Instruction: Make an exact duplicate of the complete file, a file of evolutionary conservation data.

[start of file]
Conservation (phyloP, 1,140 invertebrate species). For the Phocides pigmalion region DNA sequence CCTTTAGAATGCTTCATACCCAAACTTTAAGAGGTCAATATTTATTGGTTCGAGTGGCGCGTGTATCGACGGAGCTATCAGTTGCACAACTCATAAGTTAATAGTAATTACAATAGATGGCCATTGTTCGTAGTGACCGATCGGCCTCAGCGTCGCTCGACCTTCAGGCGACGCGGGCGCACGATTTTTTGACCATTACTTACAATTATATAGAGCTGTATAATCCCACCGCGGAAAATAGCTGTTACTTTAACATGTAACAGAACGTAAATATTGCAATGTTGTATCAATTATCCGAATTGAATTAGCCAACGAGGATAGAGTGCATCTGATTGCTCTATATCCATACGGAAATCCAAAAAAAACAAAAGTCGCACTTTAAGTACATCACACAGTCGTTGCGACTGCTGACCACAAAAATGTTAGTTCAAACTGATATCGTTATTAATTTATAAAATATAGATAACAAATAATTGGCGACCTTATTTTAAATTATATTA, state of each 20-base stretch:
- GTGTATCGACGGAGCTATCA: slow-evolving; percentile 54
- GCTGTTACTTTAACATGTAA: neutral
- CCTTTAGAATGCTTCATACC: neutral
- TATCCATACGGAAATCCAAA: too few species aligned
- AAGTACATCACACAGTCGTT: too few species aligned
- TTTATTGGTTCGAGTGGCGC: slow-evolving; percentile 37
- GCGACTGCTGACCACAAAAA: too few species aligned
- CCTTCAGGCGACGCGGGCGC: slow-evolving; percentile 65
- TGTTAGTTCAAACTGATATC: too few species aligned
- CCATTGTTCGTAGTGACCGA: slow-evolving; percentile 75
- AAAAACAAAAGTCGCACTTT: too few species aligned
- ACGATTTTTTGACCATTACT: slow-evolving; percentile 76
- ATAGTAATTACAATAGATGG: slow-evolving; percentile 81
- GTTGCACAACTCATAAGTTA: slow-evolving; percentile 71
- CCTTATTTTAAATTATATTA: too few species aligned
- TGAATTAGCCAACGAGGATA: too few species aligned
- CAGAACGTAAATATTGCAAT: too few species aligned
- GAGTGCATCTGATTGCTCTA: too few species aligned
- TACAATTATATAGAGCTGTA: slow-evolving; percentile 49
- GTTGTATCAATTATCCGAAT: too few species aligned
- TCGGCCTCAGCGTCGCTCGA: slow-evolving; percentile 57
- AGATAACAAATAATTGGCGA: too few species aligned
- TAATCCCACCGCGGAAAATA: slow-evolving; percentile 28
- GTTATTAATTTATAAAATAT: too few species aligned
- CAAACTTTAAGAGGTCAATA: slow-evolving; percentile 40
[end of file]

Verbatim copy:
Conservation (phyloP, 1,140 invertebrate species). For the Phocides pigmalion region DNA sequence CCTTTAGAATGCTTCATACCCAAACTTTAAGAGGTCAATATTTATTGGTTCGAGTGGCGCGTGTATCGACGGAGCTATCAGTTGCACAACTCATAAGTTAATAGTAATTACAATAGATGGCCATTGTTCGTAGTGACCGATCGGCCTCAGCGTCGCTCGACCTTCAGGCGACGCGGGCGCACGATTTTTTGACCATTACTTACAATTATATAGAGCTGTATAATCCCACCGCGGAAAATAGCTGTTACTTTAACATGTAACAGAACGTAAATATTGCAATGTTGTATCAATTATCCGAATTGAATTAGCCAACGAGGATAGAGTGCATCTGATTGCTCTATATCCATACGGAAATCCAAAAAAAACAAAAGTCGCACTTTAAGTACATCACACAGTCGTTGCGACTGCTGACCACAAAAATGTTAGTTCAAACTGATATCGTTATTAATTTATAAAATATAGATAACAAATAATTGGCGACCTTATTTTAAATTATATTA, state of each 20-base stretch:
- GTGTATCGACGGAGCTATCA: slow-evolving; percentile 54
- GCTGTTACTTTAACATGTAA: neutral
- CCTTTAGAATGCTTCATACC: neutral
- TATCCATACGGAAATCCAAA: too few species aligned
- AAGTACATCACACAGTCGTT: too few species aligned
- TTTATTGGTTCGAGTGGCGC: slow-evolving; percentile 37
- GCGACTGCTGACCACAAAAA: too few species aligned
- CCTTCAGGCGACGCGGGCGC: slow-evolving; percentile 65
- TGTTAGTTCAAACTGATATC: too few species aligned
- CCATTGTTCGTAGTGACCGA: slow-evolving; percentile 75
- AAAAACAAAAGTCGCACTTT: too few species aligned
- ACGATTTTTTGACCATTACT: slow-evolving; percentile 76
- ATAGTAATTACAATAGATGG: slow-evolving; percentile 81
- GTTGCACAACTCATAAGTTA: slow-evolving; percentile 71
- CCTTATTTTAAATTATATTA: too few species aligned
- TGAATTAGCCAACGAGGATA: too few species aligned
- CAGAACGTAAATATTGCAAT: too few species aligned
- GAGTGCATCTGATTGCTCTA: too few species aligned
- TACAATTATATAGAGCTGTA: slow-evolving; percentile 49
- GTTGTATCAATTATCCGAAT: too few species aligned
- TCGGCCTCAGCGTCGCTCGA: slow-evolving; percentile 57
- AGATAACAAATAATTGGCGA: too few species aligned
- TAATCCCACCGCGGAAAATA: slow-evolving; percentile 28
- GTTATTAATTTATAAAATAT: too few species aligned
- CAAACTTTAAGAGGTCAATA: slow-evolving; percentile 40